Single Missing Tooth


Intro to Dental Implants   Dental Implants 101  Dental Implants vs Dentures  Single Missing Tooth

Multiple Missing Teeth  Implant Supported Dentures  Are Dental Implants right for me?  FAQs


Many individuals find themselves with a missing permanent tooth at some time in their lives.  The cause can be related to tooth decay, gum disease, or even an injury.  Typically, one of three treatment methods is used to remedy a missing tooth, they include the use of a removable denture, a bridge, or a dental implant.  Each method has its benefits and drawbacks, but dental tooth implants are thought to be most effective.



Removable partial denture units

Removable partial dentures are used for one or two missing teeth.  They are usually made up of two artificial teeth that are set in plastic.  The plastic resembles gums in both color and shape.  A strip of metal supports the artificial teeth, and allows the denture to clasp on to healthy, natural teeth.  Partial dentures can be bulky and uncomfortable to wear.  It is common to hear patients complain at the discomfort they cause as well as their unattractive metal clasps.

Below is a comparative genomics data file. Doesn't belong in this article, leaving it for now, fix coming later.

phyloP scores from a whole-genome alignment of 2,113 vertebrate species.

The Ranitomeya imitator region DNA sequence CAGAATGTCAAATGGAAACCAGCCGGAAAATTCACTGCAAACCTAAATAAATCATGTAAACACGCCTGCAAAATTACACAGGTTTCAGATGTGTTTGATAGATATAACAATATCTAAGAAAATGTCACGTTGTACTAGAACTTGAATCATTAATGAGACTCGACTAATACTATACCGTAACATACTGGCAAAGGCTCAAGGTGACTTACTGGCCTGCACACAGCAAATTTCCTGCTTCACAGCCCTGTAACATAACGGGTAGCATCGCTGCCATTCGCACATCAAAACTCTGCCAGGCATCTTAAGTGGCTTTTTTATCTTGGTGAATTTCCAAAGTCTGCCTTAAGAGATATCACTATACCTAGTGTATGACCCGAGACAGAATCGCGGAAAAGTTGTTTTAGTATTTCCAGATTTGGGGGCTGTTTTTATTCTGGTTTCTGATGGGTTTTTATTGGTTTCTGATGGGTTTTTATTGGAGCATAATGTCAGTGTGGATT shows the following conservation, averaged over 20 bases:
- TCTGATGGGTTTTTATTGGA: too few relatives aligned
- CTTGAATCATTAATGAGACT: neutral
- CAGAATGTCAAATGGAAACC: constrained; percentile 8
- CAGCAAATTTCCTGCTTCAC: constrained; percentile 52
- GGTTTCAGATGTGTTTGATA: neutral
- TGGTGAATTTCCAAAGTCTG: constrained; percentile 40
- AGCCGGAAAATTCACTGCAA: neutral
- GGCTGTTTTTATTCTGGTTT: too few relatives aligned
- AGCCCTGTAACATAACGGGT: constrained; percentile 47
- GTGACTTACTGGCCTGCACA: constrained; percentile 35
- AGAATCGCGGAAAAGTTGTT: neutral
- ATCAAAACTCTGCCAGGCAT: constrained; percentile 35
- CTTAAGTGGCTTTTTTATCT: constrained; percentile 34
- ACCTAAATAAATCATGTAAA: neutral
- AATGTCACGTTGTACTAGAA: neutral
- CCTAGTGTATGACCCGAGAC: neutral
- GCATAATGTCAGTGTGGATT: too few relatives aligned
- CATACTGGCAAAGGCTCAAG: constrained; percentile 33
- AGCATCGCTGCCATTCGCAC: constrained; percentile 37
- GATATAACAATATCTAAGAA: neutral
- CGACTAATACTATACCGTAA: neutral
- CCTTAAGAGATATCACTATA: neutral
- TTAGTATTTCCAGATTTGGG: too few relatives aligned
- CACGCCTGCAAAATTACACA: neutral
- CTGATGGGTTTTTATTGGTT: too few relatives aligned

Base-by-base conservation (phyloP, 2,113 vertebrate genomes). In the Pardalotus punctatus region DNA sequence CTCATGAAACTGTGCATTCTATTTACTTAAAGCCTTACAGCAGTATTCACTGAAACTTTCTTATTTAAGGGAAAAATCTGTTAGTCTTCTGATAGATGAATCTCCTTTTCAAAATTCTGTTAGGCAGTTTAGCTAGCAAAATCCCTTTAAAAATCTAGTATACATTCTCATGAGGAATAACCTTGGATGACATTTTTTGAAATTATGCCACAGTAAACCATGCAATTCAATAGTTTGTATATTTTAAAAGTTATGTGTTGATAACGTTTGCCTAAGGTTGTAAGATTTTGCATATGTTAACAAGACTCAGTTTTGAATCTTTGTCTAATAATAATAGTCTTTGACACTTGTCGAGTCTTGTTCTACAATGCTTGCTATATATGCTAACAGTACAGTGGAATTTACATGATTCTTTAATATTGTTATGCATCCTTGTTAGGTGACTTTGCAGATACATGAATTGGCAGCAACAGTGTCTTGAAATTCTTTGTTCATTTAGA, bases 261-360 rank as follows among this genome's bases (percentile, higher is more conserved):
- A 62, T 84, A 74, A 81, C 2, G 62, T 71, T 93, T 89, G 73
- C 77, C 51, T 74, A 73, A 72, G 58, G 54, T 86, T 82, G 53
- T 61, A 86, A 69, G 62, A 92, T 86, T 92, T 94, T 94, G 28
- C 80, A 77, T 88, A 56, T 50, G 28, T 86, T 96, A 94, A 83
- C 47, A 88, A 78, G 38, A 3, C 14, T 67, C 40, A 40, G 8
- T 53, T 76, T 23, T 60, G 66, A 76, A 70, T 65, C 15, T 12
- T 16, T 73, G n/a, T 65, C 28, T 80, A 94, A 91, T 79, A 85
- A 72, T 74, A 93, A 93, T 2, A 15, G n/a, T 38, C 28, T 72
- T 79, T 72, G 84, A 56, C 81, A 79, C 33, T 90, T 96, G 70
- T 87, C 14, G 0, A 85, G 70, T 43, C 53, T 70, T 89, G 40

Bridge

A bridge, which is another word for fixed partial denture, works by hanging an artificial tooth between two natural teeth.  The artificial tooth is glued with a cement-like dental compound to the adjacent teeth, holding it in place.  While a bridge allows a patient to replace a single tooth without tooth surgery, one major drawback is that one tooth on either side of the artificial tooth have to be filed down in order for the bridge to fit in place properly.


Single teeth replaced with dental implants

Using a tooth implant to replace a single missing tooth is among the best treatment options available for many reasons. The titanium implant base is compatible with human tissues and doesn’t generally cause irritation.  Instead, it provides a foundation for bone cells to adhere to and assimilates with the natural bone the patient possesses already.  This process is called osseointegration, and creates an exceptionally strong bond.  It enables the tooth to function in a way similar to a natural tooth.  The implant mimics both tooth and root in form and function, allowing the jaw to become stimulated and contribute to bone strength.  Those who choose dentures or bridges over implants can impact the health of the gums and jaw in detrimental ways.  Certain foods may be restricted when an individual has had a bridge or partial denture installed.  

Regular flossing, brushing, and dental checkups are recommended for individuals with a tooth implant just as they are for individuals without one.  When cared for properly, dental tooth implants can last a lifetime.



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